Wednesday, April 27, 2011

Who's afraid of the big bad critic?

A couple of months ago, somebody wrote me who was just starting out in philosophy and apologetics. He confessed that he feared challenge and critique, not just because he'd lose face over it, but because he would fail the church because of it. I offered him my advice in reply and was just thinking it might be helpful to others, so I'm going to make a blog post out of it. Here ye go:

I think everybody, whether Christian or not, has experienced a little anxiety in a debate or when reading an opposing book or article. I think the primary reason we have this anxiety is because our ego is at stake. That's especially the case when you're in a face to face encounter. All of us, at one time or another, have discovered that we were wrong about something, and changed our minds as a result. But nobody wants to be proved wrong in the heat of battle because it stings our ego.

And people are sometimes very emotionally attached to their point of view, and it's painful to have to give it up. That's especially the case for Christians, I think, because of the emphasis we put on having a personal relationship with our lord and savior. Finding out he's not really our lord and savior is kind of like losing your best friend. If you had your whole purpose for living wrapped up in it, it's very scary to give it up.

There are a few things that have helped me with my anxiety when facing opposition:

1. Place a high value on truth. Maybe you ARE wrong about some things. We shouldn't fear finding out that we're wrong. We should welcome it. If we place a high value on truth, then we'll be thankful for whoever sets us straight. We should make a conscious decision to pursue truth regardless of whether we like it or not. As long as our goal is to discover the truth about things, we should never feel any anxiety about finding out we've been wrong.

2. Swallow your pride. You've heard the saying, "Pride goes before the fall." It's true. If you can't be humble, you can't learn. And if you can't learn, you're doomed to wallow in ignorance. Life will kick your butt if you're too prideful to be corrected or advised by other people. Solomon said, "Do not reprove a scoffer, or he will hate you; Reprove a wise man, and he will love you" (Proverbs 9:8). Be the wise man. Instead of digging in your heals when faced with a tough challenge, acknowledge the merits of the challenge. Admit you don't know something when you don't know it. Don't just make stuff up in an effort to save face.

3. Educate yourself. The more you know, the less anxiety you'll have about being wrong. Do the hard work of studying and refining your apologetic.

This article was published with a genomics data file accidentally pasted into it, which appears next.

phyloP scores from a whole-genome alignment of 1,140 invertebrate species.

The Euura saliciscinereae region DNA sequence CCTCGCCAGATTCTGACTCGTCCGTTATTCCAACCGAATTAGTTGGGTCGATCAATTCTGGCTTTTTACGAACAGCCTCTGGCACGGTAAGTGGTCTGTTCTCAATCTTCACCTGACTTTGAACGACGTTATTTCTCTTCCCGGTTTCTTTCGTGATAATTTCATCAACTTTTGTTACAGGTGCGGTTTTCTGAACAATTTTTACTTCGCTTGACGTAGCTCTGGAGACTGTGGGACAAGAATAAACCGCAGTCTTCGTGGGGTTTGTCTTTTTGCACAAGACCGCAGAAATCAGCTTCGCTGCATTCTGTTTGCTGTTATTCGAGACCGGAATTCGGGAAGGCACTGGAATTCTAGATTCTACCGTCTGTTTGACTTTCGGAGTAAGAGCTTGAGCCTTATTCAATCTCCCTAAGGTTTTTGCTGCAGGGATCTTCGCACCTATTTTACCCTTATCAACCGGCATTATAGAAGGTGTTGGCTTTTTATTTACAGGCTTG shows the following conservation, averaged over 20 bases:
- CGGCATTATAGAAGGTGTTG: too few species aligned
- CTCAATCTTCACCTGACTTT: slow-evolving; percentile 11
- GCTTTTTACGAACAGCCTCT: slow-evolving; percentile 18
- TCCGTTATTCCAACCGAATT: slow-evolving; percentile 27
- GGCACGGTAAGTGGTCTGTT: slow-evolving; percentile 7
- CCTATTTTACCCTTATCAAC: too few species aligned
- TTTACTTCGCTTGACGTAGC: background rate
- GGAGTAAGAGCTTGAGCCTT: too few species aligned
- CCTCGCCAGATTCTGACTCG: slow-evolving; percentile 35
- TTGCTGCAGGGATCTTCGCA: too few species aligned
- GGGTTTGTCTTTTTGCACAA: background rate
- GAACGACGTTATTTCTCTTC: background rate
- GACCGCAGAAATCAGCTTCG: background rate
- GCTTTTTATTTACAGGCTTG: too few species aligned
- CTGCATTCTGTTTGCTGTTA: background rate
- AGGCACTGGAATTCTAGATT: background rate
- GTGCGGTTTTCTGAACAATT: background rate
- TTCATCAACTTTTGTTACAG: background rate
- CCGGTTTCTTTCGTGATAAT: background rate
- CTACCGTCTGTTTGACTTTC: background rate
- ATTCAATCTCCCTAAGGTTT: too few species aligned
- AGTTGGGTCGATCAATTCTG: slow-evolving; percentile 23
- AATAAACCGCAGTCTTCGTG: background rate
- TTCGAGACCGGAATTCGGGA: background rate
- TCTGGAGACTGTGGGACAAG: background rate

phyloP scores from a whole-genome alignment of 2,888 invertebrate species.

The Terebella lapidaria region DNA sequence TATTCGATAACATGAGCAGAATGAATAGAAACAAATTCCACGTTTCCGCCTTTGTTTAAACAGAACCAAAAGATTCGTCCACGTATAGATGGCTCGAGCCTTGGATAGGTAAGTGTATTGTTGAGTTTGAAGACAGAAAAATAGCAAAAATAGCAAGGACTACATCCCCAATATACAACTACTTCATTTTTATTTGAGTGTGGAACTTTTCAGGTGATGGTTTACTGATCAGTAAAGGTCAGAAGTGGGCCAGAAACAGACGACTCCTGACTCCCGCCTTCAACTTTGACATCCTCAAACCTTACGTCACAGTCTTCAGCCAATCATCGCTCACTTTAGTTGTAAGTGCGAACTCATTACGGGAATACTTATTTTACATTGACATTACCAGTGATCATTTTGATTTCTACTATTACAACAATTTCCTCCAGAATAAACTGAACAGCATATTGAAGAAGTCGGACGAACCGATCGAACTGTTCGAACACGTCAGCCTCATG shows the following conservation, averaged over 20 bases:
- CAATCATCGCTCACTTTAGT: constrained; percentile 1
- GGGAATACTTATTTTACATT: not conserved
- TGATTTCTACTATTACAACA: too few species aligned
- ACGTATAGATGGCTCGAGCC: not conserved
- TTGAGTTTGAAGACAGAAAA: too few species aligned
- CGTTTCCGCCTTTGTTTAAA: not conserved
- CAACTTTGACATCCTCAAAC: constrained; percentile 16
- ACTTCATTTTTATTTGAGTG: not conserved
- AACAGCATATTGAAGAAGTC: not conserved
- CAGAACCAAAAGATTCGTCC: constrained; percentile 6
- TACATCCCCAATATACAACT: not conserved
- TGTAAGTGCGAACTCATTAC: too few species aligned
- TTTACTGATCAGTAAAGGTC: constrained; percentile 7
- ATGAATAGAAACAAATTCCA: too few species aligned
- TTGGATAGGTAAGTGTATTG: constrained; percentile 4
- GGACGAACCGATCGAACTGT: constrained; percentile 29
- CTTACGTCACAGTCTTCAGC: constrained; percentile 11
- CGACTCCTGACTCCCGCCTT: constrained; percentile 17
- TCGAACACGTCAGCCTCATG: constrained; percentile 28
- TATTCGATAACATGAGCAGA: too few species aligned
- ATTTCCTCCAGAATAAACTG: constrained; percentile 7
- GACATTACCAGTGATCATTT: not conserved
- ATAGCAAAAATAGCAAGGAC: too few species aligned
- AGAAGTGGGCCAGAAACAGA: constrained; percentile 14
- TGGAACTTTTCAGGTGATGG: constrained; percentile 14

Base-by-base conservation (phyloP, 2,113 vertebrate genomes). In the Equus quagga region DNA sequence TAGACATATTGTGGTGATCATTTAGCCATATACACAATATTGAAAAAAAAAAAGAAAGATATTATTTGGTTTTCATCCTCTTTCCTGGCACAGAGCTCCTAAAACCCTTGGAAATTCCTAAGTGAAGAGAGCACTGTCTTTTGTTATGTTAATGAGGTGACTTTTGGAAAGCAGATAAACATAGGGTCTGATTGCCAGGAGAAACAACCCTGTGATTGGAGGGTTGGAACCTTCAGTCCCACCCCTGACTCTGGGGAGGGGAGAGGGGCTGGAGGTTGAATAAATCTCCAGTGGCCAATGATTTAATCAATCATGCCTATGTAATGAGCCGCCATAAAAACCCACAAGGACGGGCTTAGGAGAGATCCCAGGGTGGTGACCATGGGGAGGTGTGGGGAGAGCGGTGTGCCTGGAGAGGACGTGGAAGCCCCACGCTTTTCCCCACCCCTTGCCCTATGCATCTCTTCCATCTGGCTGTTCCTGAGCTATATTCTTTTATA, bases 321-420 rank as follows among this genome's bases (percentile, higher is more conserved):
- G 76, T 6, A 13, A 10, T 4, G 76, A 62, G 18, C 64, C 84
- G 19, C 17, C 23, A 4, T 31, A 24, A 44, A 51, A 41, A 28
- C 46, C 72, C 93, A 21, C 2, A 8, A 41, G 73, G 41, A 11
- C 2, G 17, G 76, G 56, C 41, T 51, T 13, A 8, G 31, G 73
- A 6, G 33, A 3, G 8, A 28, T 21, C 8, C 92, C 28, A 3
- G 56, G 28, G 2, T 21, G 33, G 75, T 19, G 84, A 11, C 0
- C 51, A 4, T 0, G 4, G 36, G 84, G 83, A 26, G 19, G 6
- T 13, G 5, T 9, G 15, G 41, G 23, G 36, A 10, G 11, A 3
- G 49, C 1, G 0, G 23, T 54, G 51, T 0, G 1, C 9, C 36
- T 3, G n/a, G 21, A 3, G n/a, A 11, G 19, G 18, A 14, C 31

4. Read your opposition carefully. There's a tendency to gloss over what our opposition says because we're afraid. This is why there's so much misunderstanding between people with differing points of view. I have found that if I try hard to really understand what my opposition is saying, and to master it to the point that I could defend their position myself, the flaws in their arguments will become much more apparent than if I had just glossed over them. Sometimes an argument can seem persuasive at first glance, but when you dig a little deeper you find the flaws. Actually studying the deep atheist thinkers has increased my faith. It's like a kid who is afraid of the monster under his bed. Once he actually looks under his bed to discover there's no monster, his fear goes away.

5. Keep in mind the core essentials of Christianity. At a bare minimum, if God exists, if he imposes moral obligations on us, if we disobey them, and if he judges us, and if Jesus is the Christ, and if he died for sins, and if he was raised from the dead, then Christianity is true. Keep that in mind because the majority of our critics will attack things that have no bearing on the truth of any of these essentials. For example, you'll hear a lot about Bible contradictions, and you can get bogged down in endless discussions of contradictions and reconciliations, but none of that tells you anything about whether those core elements of Christianity are true. So when you're faced with a challenge you can't answer, just ask yourself, "If the other person is right, what bearing does that have on these core tenants of Christianity? Could Christianity be true if my opponent's arguments are sound?" I have found this to be very useful in my debates. I avoid rabbit trails or insignificant arguments. I don't even debate inerrancy with non-believers. Stay focused when you're debating on line, and keep in mind the importance of the topic you're debating and it's bearing on whether or not Christianity is true.

I hope this helps. I also recommend reading "The Ambassador's Creed."


Boz said...

this reminds me of a quote, probably from some long dead man:

The greatest gift one person can give another is to demonstrate that they are wrong.

leahcbrock said...
This comment has been removed by the author.
Dante said...

Very helpful, thanks!

Dante, Philippines